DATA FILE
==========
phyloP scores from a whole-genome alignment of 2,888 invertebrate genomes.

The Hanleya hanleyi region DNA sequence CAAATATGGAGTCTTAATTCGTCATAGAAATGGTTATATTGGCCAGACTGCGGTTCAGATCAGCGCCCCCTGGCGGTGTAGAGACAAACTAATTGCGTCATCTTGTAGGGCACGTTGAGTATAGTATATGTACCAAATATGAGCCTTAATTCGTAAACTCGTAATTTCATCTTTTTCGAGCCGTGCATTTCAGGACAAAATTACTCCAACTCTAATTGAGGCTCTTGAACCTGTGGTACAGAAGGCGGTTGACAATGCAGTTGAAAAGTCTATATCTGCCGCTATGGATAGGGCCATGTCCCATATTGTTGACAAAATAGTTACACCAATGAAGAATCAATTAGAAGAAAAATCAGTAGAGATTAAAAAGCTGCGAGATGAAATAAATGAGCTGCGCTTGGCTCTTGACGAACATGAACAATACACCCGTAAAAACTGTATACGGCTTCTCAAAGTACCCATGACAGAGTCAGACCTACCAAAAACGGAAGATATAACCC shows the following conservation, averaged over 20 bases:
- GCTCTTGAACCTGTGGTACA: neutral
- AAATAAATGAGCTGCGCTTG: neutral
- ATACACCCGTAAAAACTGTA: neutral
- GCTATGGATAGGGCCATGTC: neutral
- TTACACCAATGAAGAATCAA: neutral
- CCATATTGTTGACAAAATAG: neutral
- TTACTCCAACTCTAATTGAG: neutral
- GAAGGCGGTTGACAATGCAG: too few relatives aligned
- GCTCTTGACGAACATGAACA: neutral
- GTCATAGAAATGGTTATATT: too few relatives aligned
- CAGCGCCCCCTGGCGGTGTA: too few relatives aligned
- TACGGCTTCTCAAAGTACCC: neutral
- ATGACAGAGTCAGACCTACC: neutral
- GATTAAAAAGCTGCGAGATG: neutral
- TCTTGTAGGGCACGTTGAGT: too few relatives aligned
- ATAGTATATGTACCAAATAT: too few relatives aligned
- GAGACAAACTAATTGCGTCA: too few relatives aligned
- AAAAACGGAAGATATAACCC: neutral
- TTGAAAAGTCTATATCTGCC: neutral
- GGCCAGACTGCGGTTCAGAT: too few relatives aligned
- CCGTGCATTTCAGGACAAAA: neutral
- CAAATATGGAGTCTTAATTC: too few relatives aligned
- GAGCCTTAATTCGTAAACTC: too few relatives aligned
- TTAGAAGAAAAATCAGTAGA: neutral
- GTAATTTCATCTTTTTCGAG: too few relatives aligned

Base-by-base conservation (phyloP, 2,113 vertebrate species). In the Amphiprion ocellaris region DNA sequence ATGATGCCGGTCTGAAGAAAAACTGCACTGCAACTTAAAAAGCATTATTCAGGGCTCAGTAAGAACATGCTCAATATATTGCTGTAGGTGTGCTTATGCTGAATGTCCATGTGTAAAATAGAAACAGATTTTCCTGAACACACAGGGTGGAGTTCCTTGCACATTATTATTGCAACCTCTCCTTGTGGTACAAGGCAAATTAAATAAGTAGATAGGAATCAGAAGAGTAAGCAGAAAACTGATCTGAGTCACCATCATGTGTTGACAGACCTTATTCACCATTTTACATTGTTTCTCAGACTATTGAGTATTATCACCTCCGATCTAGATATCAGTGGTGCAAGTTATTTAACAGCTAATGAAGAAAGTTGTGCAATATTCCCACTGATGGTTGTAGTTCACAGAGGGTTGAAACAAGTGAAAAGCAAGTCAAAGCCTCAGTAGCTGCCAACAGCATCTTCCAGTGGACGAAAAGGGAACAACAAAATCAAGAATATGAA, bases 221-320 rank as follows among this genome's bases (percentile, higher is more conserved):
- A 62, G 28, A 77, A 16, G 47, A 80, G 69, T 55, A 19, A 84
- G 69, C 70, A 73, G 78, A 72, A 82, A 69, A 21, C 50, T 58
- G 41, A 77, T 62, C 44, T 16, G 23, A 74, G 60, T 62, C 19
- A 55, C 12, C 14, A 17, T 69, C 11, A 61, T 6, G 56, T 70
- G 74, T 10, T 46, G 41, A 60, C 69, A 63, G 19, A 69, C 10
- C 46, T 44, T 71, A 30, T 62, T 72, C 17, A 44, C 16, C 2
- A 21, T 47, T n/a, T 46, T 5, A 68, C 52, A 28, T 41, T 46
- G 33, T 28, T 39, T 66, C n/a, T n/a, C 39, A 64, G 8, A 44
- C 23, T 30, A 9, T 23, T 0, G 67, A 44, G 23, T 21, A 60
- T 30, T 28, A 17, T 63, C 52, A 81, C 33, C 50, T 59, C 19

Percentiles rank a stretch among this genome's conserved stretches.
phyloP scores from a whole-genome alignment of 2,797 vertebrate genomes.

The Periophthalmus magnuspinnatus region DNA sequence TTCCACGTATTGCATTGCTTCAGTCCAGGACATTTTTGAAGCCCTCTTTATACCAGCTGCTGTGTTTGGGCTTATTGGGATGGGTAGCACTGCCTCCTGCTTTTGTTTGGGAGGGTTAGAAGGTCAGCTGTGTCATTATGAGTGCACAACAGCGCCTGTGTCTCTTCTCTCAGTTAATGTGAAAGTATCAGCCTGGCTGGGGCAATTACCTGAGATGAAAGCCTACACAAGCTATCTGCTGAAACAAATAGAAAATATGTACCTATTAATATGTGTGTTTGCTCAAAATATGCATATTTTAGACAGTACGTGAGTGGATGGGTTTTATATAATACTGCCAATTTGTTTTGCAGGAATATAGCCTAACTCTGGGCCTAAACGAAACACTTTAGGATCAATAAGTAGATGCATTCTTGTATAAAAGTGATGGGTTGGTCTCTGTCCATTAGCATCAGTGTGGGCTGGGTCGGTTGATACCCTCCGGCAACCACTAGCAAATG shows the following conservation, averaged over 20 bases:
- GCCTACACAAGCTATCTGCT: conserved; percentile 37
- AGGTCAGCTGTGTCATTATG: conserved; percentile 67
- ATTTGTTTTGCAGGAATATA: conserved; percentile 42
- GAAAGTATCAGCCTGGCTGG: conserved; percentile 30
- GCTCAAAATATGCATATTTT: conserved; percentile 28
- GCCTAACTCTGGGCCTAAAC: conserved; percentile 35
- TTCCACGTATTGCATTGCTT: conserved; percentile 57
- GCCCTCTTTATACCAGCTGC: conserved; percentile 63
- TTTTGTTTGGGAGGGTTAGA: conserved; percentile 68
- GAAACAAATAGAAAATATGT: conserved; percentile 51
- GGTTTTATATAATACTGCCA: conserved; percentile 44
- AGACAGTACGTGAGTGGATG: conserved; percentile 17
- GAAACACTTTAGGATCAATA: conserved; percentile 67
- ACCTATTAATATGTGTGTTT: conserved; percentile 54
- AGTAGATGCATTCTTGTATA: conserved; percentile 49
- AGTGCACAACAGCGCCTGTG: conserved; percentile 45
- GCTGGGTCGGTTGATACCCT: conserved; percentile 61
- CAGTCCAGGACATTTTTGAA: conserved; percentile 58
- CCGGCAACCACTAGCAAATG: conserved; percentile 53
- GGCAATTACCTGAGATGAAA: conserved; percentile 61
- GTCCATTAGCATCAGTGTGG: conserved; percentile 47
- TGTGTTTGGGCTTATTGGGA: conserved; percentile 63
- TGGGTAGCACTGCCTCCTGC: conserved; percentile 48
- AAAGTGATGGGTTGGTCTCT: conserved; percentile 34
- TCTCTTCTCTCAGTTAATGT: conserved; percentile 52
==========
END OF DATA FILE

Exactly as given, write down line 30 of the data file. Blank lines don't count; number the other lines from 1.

- G 69, C 70, A 73, G 78, A 72, A 82, A 69, A 21, C 50, T 58